19. Joanne Baron, a real life acting teacher, plays the school principal, and the scene where Pete and Debbie have a meeting with her and Melissa McCarthy was a thank you to her for helping teach Mann many years ago. That’s also her real haircut which became the unintentional butt of many cruel digs during McCarthy’s rant.
20. Maude has a breakdown where she swears a lot, and Apatow points out that while she’s never had a similar experience in real life, she did get so angry once that she smashed a banana on the ground then rubbed it in her own hair.
21. Apatow rarely features any kind of stunt work in his films because he fears the possibility of someone getting hurt for his comedy.
22. The hospital bed kiss at the end came as a surprise to Apatow, and while he thought Rudd was just fooling around by making out with his wife in front of him, he later realized in the editing room how perfect it was for the scene.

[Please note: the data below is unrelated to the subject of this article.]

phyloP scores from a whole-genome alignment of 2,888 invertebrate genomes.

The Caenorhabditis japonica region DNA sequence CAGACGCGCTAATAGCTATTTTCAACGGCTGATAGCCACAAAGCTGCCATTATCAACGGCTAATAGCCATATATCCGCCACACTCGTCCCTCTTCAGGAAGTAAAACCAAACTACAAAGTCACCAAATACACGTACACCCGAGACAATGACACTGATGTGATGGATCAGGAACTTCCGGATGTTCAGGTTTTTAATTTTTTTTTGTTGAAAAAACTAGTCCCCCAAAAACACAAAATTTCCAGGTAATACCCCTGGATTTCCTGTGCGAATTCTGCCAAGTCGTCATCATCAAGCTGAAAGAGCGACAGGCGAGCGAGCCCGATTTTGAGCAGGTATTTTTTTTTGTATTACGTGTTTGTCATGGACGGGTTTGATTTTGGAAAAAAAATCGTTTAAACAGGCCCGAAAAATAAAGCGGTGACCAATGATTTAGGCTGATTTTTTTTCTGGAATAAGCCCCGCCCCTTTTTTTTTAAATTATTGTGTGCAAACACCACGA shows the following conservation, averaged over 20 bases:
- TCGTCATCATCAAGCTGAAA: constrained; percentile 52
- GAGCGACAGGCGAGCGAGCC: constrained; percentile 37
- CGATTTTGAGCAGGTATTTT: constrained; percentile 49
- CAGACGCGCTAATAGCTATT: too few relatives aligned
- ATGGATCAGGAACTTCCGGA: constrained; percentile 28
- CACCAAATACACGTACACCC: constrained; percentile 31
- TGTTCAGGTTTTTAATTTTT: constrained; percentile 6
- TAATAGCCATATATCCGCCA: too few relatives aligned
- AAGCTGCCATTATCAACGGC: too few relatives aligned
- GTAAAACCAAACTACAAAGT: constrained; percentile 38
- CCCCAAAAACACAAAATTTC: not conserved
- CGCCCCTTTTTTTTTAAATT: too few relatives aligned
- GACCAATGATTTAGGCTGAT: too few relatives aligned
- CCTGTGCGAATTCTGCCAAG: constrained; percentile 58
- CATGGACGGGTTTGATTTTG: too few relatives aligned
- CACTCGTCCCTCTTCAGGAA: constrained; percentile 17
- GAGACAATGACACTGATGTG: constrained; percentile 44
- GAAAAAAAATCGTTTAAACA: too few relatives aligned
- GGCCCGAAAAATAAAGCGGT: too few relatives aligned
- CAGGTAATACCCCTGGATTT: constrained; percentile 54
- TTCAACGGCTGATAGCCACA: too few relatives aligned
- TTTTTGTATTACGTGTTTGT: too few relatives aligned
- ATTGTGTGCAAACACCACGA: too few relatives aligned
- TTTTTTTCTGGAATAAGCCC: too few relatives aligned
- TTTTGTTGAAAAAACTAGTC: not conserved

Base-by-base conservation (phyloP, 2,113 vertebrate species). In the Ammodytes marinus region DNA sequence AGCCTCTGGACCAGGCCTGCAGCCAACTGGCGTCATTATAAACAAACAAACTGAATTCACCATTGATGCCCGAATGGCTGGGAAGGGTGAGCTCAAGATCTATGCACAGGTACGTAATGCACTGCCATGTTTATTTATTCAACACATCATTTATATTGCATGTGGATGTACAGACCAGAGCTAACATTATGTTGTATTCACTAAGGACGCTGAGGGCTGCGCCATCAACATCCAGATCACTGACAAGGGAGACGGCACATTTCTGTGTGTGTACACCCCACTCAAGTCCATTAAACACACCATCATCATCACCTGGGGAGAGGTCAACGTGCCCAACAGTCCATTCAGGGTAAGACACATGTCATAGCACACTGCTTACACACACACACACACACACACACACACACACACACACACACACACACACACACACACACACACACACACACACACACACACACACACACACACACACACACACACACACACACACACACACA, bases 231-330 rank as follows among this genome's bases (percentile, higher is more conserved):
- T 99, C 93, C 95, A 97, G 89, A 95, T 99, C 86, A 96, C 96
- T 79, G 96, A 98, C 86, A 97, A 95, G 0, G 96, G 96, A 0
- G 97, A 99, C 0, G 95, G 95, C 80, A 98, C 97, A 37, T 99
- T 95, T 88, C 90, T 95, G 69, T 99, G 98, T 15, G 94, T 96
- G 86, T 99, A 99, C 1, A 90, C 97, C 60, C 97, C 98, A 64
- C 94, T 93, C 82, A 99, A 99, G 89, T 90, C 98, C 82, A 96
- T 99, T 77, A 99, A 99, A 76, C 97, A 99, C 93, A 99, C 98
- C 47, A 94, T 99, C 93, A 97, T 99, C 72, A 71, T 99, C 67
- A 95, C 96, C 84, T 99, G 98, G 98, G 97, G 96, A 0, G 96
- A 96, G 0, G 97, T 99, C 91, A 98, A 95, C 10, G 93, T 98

Best in Commentary
- “I like opening movies with sex.”
- “I’m not a big iPad guy on the toilet.”
- “Look how red her face is getting. That’s fart-rage. A fart can kill sex.”
- “I think you think I never cut anything, but I cut tons of stuff. It’s long and I cut in half.”
- “No matter how bad your life is you still have to drive your kids to school, and they will sing songs from Hairspray and you have to act like you’re not miserable.”
Apatow opens the commentary by acknowledging that he usually does these with multiple members of the cast to help keep things lively and informal, but he needn’t have worried. Even alone there’s rarely a silent moment as he constantly finds things to talk about regarding the film, cast, crew and even his family. He’s never boring and offers a fine mix of anecdotes and explanations. And in case there was any doubt, he’s pretty sure his daughters are fantastic actors too.
Check out more commentary commentary in the Commentary Commentary archives